Aquino to new cops: Let’s not fail our bossBy Jamie Elona
MANILA, Philippines – President Benigno Aquino III challenged new graduates of the Philippine National Police Academy Friday to prioritize the welfare of the marginalized in the face of temptations that they may meet along their way of serving the public.
In the commencement exercises of class Tagapamagitan 2013 in Silang Cavite, Aquino noted the alleged involvement of police officers in alleged anomalies, particularly the sacking of several officials in the Caraga Region over illegal logging activities and in the Atimonan shooting incident that killed 13 people.
“Malinaw po ang batas ko bilang Commander-in-Chief at hindi optional ang pagsunod sa batas. Wala akong sisinuhin sa nagtitigas-tigasan pa rin sa ating kautusan,” the President said.
Aquino also noted “clear” operational lapses in the Atimonan incident in Quezon, saying that justice was placed in the hands of some men.
But the President said his statement was not meant to motivate negativism, but was a way of preparing the incoming officers for the challenges that they may face in their chosen profession.
“My order to Tagapamagitan Class of 2013: Let’s not fail our boss – the Filipino people. I am hopeful that in the midst of the temptations of wealth and power, you will put the interests of the oppressed,” Aquino said in Filipino.
“More than offering protection, you will serve as intermediaries who will bring the citizenry closer to the men in uniform, the bridge that will bring peace and order in our lives and will unite every Juan dela Cruz amidst differences and conflicts in society,” he said.
In the performance of their duty, Aquino said he expected that the officers would follow what’s right and what they think would be the best for the majority.
He also asked them to be fair in the manner of how they would address problems within their agencies.
“At this juncture where you are steeped in idealism and eager to be of service, perhaps this will be easy to say ‘yes, we are ready to serve the Filipino”, Aquino said, adding that this is best measured by how they pair their words with concrete actions.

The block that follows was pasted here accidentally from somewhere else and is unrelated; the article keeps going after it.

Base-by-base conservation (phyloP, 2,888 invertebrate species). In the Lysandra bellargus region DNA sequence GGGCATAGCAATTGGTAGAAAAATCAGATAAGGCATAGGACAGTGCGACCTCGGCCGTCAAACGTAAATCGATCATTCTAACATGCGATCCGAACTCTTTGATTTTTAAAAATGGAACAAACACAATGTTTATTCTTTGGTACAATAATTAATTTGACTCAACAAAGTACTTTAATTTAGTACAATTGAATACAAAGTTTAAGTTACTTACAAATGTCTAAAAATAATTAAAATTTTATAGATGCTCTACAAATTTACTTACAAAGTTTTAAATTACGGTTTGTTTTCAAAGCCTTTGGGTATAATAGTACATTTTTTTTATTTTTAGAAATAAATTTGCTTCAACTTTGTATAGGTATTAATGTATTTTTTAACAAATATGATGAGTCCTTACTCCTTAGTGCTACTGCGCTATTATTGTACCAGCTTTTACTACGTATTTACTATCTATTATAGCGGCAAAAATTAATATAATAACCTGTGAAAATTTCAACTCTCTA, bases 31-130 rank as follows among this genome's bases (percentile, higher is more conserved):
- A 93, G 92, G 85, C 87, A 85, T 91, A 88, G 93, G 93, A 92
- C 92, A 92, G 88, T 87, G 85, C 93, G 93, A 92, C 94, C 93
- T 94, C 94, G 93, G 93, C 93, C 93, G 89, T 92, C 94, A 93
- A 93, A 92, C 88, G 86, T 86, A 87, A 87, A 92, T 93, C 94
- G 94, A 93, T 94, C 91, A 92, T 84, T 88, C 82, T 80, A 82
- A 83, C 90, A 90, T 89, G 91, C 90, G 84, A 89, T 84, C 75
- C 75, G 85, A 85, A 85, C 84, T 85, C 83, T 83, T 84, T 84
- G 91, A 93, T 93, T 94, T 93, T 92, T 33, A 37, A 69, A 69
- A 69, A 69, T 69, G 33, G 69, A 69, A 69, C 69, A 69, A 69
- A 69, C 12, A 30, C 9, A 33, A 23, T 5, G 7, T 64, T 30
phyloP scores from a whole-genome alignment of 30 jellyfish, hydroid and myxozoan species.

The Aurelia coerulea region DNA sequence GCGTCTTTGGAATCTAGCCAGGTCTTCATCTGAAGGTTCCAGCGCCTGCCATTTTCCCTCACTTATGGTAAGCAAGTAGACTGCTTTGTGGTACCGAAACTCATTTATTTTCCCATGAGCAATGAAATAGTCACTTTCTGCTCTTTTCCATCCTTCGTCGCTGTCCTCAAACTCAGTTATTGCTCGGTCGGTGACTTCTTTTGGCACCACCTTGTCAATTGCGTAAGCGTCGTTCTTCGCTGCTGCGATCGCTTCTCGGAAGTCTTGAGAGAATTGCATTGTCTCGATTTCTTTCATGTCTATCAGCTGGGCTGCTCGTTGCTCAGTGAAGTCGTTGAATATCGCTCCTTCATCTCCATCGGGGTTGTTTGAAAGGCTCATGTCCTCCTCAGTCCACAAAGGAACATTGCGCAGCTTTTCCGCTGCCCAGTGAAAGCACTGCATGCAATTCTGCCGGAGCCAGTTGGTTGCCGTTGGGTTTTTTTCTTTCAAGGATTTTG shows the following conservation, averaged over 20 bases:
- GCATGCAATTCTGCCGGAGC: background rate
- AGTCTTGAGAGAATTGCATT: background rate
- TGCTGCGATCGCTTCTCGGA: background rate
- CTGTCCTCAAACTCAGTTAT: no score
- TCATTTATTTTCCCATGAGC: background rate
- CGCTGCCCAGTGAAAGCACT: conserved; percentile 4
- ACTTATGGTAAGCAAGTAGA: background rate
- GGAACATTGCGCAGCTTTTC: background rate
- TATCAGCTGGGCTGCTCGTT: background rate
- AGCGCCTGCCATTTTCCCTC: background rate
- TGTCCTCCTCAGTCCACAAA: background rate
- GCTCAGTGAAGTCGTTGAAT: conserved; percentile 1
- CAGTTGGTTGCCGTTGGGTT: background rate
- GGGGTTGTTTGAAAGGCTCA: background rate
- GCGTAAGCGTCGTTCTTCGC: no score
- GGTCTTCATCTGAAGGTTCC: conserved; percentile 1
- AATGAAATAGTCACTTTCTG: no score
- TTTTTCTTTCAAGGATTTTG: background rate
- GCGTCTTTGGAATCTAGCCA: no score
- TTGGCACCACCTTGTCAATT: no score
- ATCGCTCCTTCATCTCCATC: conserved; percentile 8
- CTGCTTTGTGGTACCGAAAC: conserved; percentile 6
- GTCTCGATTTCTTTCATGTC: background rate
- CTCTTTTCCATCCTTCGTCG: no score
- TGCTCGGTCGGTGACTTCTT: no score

There are 252 graduates under class Tagapamagitan, 90 percent of who are set to enter the police force while the rest will be deployed with the Bureau of Jail Management and Penology and Bureau of Fire Protection.
Lawyer Ruben R. Platon, president of the Philippine Public Safety College (PPSC)—the agency that administers the PNPA—said members of this year’s graduating class have adopted “Tagapamagitan,” as the name for their class which means, mediator or arbitrator, as they aim to bridge the gap between the members of law enforcement and the community.
The PPSC president also said male cadets dominated this year’s top 10 with 22-year-old cadet from Iguig, Cagayan identified as Jhon Felix Gutierrez Pascual Jr. at the number one post.
As the top graduate, Pascual received the Presidential Kampilan Award from Aquino, as well as the Chief PNP Kampilan Award from PNP Chief Alan Purisima.
Cadet Christian Palustre Javier, 25, from Masanlay, Oriental Mindoro, placed second, while cadet Davis Vicente Dulawan, 23, from Lamut, Ifugao, placed third.
Other top 10 graduates include, Cadets Mohammad Fadhad Dinampo Julwadi, 23, from Sta. Barbara, Zamboanga City (4th place); Markson Solomon Almeranez, from Sta. Mesa, Manila (5th place); Aiman Jumlani Kamlon, from Jolo, Sulu (6th place); Mark Francis Tupaz Bauya, from Abuyog, Leyte (7th place); Nino Villanueva Aquiatan from Taft, Eastern Samar (8th place); Aiman Khuzaimah Pagayawan Pantaran, from Lanao del Norte, (9th place); and ZynonAclinenPaiking, from La Trinidad, Benguet (10th place.)